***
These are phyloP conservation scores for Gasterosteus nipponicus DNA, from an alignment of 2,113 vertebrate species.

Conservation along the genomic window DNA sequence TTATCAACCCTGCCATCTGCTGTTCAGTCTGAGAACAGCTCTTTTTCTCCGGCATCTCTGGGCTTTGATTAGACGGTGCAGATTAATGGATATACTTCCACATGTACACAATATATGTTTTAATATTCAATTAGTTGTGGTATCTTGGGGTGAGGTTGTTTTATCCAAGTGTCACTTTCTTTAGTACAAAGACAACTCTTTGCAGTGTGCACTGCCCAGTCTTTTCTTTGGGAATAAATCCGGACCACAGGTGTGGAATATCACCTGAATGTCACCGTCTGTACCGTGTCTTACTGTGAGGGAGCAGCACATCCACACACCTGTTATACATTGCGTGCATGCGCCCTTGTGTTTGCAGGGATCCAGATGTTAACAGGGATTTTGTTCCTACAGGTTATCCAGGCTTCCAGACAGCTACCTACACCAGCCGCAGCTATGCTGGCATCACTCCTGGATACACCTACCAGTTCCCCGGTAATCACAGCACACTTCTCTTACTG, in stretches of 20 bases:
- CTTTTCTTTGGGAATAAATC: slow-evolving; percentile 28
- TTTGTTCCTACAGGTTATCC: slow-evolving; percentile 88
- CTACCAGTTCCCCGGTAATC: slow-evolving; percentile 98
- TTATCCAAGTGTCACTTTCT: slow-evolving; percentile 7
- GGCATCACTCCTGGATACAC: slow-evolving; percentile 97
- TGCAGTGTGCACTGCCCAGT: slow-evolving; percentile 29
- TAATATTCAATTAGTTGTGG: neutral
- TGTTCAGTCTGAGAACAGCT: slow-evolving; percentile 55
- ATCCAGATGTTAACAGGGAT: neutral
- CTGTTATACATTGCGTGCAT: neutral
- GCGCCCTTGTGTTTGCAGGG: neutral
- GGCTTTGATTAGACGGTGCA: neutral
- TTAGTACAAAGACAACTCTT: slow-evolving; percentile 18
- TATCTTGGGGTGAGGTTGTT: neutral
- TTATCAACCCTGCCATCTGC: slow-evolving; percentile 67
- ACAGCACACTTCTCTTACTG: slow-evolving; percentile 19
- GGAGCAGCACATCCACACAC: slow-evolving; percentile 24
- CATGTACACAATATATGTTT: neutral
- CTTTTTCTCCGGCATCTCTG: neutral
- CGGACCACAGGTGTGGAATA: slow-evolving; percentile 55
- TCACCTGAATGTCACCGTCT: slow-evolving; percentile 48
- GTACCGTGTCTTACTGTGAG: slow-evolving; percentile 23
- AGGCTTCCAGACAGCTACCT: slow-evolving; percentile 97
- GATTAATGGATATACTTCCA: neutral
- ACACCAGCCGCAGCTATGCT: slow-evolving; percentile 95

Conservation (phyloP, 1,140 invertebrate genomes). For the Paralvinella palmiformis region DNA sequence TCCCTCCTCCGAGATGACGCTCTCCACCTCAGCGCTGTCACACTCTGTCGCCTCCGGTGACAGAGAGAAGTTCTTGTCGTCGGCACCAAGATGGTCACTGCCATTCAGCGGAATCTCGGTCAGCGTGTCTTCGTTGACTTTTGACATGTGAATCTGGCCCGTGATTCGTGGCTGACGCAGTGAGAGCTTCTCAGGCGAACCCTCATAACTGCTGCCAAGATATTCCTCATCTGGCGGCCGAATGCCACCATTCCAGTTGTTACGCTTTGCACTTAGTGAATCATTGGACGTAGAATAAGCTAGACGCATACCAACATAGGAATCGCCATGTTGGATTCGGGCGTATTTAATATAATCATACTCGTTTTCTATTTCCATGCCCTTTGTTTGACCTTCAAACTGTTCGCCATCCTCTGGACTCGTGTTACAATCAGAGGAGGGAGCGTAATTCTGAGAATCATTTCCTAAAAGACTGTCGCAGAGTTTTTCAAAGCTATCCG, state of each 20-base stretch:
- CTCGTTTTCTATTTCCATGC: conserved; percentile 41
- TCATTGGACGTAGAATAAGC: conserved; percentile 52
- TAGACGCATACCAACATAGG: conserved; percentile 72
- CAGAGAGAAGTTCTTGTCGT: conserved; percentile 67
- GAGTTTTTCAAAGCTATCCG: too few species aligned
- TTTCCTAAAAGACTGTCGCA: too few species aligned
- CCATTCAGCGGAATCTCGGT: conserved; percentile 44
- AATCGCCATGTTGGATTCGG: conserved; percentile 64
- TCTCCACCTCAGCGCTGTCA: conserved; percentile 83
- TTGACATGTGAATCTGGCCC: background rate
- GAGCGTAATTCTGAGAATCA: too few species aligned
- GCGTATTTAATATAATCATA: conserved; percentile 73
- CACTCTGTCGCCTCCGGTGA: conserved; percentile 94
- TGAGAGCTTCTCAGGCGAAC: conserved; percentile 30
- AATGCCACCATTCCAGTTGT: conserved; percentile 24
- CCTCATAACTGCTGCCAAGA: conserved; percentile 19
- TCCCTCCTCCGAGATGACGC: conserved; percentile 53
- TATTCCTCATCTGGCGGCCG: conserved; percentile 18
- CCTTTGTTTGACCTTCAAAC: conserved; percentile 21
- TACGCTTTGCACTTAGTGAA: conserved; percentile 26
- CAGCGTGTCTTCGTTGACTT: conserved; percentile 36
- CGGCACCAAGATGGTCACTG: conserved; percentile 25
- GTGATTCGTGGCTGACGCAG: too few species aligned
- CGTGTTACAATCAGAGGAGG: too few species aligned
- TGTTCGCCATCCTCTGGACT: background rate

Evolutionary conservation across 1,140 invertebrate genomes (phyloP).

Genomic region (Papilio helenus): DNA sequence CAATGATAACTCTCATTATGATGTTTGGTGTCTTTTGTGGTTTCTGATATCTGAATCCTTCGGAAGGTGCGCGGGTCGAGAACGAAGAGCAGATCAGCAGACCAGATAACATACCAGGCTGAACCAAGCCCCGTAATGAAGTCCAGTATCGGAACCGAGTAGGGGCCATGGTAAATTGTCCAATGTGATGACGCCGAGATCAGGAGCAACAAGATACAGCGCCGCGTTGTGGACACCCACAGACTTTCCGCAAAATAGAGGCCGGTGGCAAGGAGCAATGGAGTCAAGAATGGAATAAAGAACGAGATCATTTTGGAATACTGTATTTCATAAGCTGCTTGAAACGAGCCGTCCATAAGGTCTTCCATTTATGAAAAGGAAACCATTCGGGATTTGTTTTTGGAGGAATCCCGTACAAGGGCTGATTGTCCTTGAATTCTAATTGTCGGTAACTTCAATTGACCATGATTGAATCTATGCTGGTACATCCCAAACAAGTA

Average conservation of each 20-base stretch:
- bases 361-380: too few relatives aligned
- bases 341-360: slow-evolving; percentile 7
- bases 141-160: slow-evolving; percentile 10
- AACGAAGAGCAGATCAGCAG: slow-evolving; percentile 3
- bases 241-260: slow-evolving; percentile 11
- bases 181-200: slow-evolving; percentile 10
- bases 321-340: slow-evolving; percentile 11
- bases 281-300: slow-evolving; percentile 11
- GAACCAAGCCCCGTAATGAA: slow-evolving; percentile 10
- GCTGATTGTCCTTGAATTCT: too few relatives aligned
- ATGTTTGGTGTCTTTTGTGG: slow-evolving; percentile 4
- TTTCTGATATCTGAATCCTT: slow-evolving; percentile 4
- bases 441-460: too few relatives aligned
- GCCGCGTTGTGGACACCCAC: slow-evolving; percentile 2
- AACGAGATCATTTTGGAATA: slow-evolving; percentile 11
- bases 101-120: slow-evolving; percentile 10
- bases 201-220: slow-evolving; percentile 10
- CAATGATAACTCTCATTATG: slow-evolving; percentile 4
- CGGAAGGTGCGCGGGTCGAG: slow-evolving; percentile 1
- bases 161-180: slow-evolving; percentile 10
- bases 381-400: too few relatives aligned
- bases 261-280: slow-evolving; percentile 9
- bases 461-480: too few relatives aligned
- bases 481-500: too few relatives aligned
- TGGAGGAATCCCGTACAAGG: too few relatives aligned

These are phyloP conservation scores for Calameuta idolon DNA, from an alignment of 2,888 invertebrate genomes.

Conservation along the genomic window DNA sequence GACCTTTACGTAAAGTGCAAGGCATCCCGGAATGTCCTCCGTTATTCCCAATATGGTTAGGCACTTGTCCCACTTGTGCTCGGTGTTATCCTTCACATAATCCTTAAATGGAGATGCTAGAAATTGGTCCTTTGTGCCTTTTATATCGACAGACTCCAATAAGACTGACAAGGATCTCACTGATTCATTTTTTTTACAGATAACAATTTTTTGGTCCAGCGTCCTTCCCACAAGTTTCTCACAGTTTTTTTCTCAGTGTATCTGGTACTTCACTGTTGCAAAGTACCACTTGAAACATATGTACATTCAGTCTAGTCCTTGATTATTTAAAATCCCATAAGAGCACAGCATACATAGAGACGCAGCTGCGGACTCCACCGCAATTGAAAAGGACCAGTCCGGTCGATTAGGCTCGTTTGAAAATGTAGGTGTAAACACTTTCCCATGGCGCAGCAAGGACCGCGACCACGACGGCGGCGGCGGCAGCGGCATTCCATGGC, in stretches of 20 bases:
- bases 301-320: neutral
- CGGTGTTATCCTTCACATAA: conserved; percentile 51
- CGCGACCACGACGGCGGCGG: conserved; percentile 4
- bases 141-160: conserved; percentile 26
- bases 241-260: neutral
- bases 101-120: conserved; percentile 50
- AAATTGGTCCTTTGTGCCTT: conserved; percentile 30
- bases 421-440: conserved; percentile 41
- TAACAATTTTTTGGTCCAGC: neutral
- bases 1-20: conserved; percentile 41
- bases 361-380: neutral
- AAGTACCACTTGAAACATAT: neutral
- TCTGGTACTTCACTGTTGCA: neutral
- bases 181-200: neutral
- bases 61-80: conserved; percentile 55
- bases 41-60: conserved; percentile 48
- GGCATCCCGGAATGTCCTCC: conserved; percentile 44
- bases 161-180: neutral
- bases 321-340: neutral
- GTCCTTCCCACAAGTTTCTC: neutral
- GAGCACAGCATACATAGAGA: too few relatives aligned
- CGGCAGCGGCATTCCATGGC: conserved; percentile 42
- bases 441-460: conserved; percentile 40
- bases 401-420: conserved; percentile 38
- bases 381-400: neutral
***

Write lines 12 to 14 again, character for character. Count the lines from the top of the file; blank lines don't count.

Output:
- CTGTTATACATTGCGTGCAT: neutral
- GCGCCCTTGTGTTTGCAGGG: neutral
- GGCTTTGATTAGACGGTGCA: neutral